4. A grain of gold may be hammered by the gold The astonishing power with which God has endued beater, so that the naked eye can see the two millionth the vegetable creation to multiply its different species, part of the grain. inay be instanced in the seed of the elm. This tree 5. Also till it will cover 50 square inches, and is only produces one thousand five hundred and eighty-four then the hundred thousandth part of an inch. millions of seeds; and each of these seeds has the 6. In addition to these experiments, there are anipower of producing the same number. How astonish- malculæ so small, that many thousands together are ing is this produce! At first one seed is deposited in smaller than the point of a needle. the earth; from this one a tree springs, which in the Mr. Lewenhoeck says, there are more animals in the course of its vegetable life produces one thousand five milt of a cod-fish, than men on the whole earth; and a hundred and eighty millions of seeds. This is the first single grain of sand is larger than four millions of these generation. The second generation will amount to animals. Moreover, a particle of blood of one of these two trillions five hundred and ten thousand and fifty- animalculæ has been found by calculation, to be as six billions. The third generation will amount to four- much less than a globe of 1-10th of an inch diameter, teen thousand six hundred and fifty-eight quadrillions, as that globe is less than the whole earth. He states, seven hundred and twenty-seven thousand and forty that a grain of sand, in diameter but the hundredth trillions. And the fourth generation will amount to part of an inch, will cover 125,000 of the orifices fifty-o. e sextillions, four hundred and eighty-one through which we perspire; and that of some animal. thousand three hundred and eighty-one quintillions, one culæ, 3,000,000,000 are not equal to a grain of sand. hundred and twenty-three thousand one hundred and 7. The patural divisions of inatter are still more thirty-six quadrillions ! Sums too immense for the wonderful, In odoriferous, bodies a surprising subhuman inind to conceive; and when we allow the most tility of parts is perceived ; several bodies, in a long confined space in which a tree can grow, it appears tiine, scarcely lose any sensible part of their weight, that the seeds of the third generation from one elm and yet continually fill a very large space with odoriwould be many myriads of times more than sufficient ferous particles. to stock the whole superficies of all the planets in the Dr. Reill computes the magnitude of a particle of solar system !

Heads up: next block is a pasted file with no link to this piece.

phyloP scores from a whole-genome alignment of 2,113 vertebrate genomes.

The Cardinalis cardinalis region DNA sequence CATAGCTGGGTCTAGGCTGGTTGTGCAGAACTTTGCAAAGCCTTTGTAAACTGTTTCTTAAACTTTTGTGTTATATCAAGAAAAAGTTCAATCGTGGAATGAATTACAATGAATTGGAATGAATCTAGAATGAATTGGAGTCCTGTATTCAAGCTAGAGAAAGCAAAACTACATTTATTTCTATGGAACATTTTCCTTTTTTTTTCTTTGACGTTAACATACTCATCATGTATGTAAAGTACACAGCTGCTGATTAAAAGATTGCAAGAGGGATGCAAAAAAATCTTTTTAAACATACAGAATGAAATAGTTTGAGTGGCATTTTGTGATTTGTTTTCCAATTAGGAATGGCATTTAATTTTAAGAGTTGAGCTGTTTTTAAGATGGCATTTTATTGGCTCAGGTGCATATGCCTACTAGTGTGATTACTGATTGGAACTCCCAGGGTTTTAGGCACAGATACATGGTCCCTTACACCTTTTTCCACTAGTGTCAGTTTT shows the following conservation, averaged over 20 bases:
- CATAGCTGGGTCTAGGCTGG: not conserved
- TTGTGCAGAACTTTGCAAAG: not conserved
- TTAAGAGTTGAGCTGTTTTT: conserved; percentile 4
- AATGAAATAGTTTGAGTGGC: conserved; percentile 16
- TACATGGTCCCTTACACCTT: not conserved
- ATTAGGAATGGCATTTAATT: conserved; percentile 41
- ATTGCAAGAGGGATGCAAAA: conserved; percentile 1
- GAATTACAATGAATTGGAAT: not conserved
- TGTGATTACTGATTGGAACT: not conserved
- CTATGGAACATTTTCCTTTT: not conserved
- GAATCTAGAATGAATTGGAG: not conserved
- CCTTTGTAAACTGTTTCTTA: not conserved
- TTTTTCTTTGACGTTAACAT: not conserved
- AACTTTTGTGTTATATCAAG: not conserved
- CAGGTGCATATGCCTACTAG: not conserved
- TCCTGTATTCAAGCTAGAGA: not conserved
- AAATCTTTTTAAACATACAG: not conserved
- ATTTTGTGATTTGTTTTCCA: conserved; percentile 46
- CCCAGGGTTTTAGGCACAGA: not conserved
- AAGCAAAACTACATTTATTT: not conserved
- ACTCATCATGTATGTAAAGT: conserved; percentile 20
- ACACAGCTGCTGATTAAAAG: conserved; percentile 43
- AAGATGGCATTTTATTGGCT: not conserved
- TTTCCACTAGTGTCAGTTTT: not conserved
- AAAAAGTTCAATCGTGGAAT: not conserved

assa fætida, to be only thirty-eight trillionths of a cubic Thistles multiply enormously: a species called the inch. One grain of musk will diffuse its odour for many carolia sylvcstris bears ordinarily from twenty to furty years.-Blair's Natural and Experimental Philosophy. :
cient cavity for hatching the eggs, and rearing the As this beautiful and interesting science will form one
young We have one of these nests, for example,
which could almost be hid in the hollow of the hand, among the departments of our Magazine, it has been thought, that it would prove acceptable to many, espe
and another built about a yard from it which would
fill a hạt. When the nest is built on a tree, however, cially to our junior readers, to give a few papers, with the view of exciting attention to those objects, which
it is always nearly of the same dimensions, about a foot
in diameter each way.” “But wherever the nest is lie immediately within their reach, and of assisting them in their observations. We shall endeavour to
placed, a roofing seems to be an indispensable requi
site; and when built on a tree, a doine of straw is piled divest our descriptions of all the technicalities of sci.
together in the loose, lumbering, inartificial style of ence, or, if we are compelled to use them, shall afford
the rest of the structure, an entrance being formed such explanation, that they will easily be understood.
under this, in the side, sufficient to admit the birds, but We shall offer no apology for using what may have been written by other people; our object is to instruct,
not neatly rounded. When sparrows build in the ivied and we wish to do it in the most pleasing and in the
wall of a house, as they often do, they do not consider most efficient manner; at the same time, we shall duly
the thick clustering of the leaves above the nest as a acknowledge to whom we are indebted, for any matter
sufficiently warm coping ; and in such cases, usually, if
not always, they construct a dome of straw, though we may introduce to our readers. We begin with